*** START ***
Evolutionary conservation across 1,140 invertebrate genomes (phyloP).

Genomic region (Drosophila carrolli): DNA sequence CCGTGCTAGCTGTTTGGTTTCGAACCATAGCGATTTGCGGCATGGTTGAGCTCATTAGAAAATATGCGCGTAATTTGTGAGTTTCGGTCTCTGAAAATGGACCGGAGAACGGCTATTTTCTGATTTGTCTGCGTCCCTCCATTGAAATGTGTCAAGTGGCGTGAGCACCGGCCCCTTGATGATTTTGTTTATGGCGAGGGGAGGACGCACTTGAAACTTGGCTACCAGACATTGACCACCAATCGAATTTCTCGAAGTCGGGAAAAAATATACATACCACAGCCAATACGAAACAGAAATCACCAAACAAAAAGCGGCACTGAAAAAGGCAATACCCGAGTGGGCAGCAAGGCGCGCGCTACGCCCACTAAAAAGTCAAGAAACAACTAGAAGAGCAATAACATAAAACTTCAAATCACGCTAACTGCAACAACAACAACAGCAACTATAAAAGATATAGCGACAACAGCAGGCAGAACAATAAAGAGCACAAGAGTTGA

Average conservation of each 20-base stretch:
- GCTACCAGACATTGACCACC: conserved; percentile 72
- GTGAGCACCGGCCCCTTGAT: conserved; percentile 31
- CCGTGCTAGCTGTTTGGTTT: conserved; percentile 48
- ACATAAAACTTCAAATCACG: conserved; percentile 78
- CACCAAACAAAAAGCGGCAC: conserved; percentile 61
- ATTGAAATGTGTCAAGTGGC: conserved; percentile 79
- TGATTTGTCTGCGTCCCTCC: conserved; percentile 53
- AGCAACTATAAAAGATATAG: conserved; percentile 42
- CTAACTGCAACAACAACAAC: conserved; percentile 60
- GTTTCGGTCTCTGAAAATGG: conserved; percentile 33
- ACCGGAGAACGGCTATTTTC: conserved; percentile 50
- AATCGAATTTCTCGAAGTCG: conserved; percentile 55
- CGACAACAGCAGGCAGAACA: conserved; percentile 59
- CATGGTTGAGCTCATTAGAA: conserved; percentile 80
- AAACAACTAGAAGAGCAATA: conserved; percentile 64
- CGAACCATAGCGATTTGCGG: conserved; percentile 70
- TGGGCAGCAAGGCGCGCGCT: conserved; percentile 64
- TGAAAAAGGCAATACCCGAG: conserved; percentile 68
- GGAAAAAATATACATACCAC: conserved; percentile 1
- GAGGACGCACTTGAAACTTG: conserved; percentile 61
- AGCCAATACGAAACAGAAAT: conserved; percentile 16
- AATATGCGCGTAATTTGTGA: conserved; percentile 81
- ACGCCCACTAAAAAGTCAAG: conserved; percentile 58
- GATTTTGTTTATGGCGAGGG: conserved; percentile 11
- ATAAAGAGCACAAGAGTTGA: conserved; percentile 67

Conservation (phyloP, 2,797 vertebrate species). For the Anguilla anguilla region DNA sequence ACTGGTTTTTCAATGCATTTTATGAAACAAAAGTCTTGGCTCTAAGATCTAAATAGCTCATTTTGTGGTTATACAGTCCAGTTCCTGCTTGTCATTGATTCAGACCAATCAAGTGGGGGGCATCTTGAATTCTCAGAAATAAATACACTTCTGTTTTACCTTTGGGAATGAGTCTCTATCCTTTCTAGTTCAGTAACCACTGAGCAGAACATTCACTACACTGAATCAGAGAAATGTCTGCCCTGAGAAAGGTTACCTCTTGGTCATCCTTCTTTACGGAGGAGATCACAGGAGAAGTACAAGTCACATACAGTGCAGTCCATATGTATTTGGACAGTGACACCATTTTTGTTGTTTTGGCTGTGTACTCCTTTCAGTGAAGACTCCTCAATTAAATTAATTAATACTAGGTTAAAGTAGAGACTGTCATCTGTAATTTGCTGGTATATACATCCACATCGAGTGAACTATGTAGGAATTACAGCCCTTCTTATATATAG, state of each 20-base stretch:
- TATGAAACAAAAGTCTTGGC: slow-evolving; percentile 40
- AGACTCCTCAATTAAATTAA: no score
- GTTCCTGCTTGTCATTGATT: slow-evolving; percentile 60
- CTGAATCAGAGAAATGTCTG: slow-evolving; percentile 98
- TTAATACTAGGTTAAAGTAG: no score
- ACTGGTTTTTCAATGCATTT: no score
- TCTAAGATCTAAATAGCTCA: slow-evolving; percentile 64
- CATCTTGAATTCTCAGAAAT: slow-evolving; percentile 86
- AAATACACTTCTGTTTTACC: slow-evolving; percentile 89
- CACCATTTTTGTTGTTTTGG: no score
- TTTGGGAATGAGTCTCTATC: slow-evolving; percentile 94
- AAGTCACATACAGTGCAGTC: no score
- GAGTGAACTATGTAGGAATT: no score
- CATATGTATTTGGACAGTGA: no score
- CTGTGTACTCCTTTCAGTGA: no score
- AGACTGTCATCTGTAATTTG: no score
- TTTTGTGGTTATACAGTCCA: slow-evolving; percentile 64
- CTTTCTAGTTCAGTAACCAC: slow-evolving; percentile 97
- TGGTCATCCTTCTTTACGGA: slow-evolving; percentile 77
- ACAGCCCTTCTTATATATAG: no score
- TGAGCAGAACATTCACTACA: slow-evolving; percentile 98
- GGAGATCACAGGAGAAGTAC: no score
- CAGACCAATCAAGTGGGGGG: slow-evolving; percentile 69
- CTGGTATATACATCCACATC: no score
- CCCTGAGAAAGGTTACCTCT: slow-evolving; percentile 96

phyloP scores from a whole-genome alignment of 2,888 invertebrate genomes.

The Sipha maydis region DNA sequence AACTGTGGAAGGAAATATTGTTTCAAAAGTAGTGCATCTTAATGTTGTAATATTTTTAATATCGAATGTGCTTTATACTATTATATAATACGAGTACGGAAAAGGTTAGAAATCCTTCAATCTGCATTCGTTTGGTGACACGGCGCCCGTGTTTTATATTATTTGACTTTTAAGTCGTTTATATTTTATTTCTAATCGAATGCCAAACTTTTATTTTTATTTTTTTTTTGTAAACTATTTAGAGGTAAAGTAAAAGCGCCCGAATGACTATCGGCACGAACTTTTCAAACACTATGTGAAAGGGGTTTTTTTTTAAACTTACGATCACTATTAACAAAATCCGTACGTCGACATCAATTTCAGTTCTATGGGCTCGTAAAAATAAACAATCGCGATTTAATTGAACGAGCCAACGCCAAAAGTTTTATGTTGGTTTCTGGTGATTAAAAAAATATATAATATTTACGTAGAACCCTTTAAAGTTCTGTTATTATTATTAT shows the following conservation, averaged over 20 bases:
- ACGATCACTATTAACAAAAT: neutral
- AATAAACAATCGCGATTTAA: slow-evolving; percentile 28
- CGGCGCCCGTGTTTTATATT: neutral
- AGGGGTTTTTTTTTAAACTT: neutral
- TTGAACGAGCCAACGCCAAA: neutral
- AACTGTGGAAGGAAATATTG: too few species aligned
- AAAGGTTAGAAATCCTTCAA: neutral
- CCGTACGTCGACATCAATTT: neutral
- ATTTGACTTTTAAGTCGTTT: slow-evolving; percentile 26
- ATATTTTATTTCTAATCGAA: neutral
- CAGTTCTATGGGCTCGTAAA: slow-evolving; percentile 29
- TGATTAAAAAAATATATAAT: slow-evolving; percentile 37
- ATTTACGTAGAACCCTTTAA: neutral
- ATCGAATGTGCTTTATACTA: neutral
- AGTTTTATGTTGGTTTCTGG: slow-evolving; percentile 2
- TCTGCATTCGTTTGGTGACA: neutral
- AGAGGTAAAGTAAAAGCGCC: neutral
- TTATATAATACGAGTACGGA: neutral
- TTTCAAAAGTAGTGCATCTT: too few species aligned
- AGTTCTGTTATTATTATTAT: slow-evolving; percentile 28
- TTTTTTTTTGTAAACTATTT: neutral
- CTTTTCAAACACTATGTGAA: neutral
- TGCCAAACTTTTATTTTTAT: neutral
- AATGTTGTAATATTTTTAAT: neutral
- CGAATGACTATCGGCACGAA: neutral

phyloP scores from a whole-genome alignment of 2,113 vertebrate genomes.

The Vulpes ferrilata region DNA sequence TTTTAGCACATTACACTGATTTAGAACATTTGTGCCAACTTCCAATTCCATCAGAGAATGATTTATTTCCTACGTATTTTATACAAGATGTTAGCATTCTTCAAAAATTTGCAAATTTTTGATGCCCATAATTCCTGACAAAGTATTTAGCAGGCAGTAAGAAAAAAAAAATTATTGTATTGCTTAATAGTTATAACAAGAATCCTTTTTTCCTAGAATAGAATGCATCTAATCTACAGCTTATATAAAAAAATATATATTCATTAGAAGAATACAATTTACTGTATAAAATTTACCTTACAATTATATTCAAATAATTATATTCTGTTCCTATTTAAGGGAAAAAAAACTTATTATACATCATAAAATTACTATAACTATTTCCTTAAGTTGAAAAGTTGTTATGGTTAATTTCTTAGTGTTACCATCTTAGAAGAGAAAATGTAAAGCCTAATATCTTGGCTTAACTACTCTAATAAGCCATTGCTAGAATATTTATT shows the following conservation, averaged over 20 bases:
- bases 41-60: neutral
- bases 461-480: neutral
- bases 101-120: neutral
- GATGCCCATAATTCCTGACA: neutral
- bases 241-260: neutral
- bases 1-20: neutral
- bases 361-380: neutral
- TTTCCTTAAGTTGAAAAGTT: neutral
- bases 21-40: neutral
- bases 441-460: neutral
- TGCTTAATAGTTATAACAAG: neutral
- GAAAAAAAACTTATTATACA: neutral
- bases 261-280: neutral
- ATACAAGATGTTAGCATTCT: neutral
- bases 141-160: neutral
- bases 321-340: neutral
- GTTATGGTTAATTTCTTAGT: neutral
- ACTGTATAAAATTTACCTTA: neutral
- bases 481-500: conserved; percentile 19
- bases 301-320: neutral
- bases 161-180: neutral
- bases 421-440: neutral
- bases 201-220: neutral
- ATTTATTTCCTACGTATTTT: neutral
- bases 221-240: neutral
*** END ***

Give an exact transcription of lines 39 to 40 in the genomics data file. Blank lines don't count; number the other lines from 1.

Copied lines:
- CACCATTTTTGTTGTTTTGG: no score
- TTTGGGAATGAGTCTCTATC: slow-evolving; percentile 94